Women's Suffrage At Home

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roles of women as taking care of the home. Many times, the argument for women’s suffrage was turned tables on immigration and African American women also gathered forces of their own in fighting for their suffrage as well. This movement for women’s suffrage was not only the United States but was in other countries as well including Norway and Australia (Hewitt and Lawson 2013, 620-623). The Women’s Christian Temperance Union was established in 1874 in hopes to push the prohibition campaign that was going through the country during this time. Other forms of lewd acts were being seen across the country with prostitution. Conservative reformers also wanted to ban prostitution. They use several methods to help their cause stating it immoral and…show more content…
The labor force was mostly made up of women during this time, for they held positions in government offices, as well as, military positions, nurses, clerical workers, and telephone operators. Many women were able to hold positions that were thought to be “male” careers and they included assembling airplane parts, operating drill presses, delivering ice, driving streetcars, welding parts, and oiling railroad engines. Even though women held these job positions their income was still kept below what the men would make performing these jobs. The federal government clearly needed women during this time because propaganda was being released to prompt women to join the cause. There was also the farm labor that needed to be tended to as well, and women filled these positions with filling nearly 20,000 positions throughout the country. One negative aspect about the end of the war was that most of these women who held these positions were relieved of their duties as the men returned, but women were truly able to show their work ability, skill, and strength in them while the men were fighting overseas (Hewitt and Lawson 2013,…show more content…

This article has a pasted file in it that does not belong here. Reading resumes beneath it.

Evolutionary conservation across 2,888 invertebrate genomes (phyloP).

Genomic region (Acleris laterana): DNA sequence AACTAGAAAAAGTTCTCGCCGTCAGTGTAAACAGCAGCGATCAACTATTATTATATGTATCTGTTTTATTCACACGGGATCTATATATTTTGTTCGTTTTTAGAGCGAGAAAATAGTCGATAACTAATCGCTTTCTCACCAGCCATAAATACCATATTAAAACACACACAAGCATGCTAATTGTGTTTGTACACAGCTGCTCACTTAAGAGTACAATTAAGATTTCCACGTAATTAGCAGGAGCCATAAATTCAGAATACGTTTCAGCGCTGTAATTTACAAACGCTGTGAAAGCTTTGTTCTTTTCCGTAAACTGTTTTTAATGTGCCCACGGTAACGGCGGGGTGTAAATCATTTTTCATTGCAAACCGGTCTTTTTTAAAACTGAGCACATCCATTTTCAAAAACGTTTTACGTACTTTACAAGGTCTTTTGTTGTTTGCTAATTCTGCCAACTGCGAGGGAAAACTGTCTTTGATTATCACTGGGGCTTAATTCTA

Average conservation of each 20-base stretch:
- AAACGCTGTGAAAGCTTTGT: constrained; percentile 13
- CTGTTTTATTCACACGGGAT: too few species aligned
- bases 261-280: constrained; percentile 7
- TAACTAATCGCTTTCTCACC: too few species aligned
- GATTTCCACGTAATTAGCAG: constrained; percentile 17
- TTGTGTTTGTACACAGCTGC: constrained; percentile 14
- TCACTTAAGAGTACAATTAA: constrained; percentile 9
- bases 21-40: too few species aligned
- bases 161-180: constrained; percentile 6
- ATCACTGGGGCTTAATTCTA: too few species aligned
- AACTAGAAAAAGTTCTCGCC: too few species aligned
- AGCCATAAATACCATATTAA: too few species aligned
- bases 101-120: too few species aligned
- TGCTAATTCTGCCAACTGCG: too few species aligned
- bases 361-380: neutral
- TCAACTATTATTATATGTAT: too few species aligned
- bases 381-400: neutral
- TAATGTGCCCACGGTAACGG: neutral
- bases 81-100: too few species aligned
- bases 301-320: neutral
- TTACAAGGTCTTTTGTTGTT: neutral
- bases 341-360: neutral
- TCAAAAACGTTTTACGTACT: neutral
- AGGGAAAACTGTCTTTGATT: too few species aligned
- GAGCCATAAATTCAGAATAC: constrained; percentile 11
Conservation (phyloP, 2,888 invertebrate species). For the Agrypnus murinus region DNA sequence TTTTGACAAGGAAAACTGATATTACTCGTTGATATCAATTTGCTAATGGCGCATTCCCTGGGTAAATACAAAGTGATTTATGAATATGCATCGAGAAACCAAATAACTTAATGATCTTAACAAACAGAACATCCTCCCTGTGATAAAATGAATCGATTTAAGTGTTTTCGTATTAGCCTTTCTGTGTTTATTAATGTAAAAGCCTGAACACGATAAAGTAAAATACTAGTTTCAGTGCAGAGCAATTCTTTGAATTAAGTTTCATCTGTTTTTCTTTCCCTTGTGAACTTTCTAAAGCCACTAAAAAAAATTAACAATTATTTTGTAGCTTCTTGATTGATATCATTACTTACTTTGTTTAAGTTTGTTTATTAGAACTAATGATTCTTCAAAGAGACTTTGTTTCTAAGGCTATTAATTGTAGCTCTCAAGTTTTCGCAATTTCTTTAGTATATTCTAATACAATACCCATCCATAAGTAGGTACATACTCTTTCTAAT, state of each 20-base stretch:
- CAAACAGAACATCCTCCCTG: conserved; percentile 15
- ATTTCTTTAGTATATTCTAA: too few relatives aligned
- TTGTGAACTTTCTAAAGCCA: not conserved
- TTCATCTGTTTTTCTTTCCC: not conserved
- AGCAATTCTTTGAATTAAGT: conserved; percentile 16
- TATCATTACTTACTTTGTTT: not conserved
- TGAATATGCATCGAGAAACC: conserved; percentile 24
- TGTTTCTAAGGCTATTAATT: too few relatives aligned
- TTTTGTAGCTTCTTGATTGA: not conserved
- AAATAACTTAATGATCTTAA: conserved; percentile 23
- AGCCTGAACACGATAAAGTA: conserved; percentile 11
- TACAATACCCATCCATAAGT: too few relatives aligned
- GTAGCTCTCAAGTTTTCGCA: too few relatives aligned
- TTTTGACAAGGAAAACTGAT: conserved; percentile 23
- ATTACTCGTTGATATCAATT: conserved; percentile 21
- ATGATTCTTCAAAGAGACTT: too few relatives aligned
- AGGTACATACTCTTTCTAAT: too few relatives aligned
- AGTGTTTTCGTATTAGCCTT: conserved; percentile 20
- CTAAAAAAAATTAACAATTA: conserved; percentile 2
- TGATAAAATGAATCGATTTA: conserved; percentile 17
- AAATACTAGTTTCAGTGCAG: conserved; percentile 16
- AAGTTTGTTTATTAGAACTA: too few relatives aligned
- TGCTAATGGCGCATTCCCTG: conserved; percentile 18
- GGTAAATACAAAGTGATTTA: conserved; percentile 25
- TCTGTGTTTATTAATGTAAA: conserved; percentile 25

World War II is very similar to World War II with women joining the industrial workforce with over fifty percent. Women also joined the Women’s Army Corps and WAVES or Women Accepted for Voluntary Emergency Service, but women were not allowed in combat. Many of these women that joined these two organizations performed many duties including clerical, nursing, and transportation duties with 240,000 women in their ranks. Women who took the jobs at home including the industrial jobs, textile jobs, defense jobs, and other jobs their income did go up as they moved to more important positions. Propaganda was used again to persuade women to join the war effort and help supply the men overseas. Even though there was an increase in employment for women, younger women who had small children were left with very little options for employment opportunities. An American social and cultural figure was created during this time called, Rosie the Riveter, she was created to recruit women into these “male” jobs or industrial jobs during the war. As the war ended, so did the flood of women’s employment in these industrialized jobs. Women
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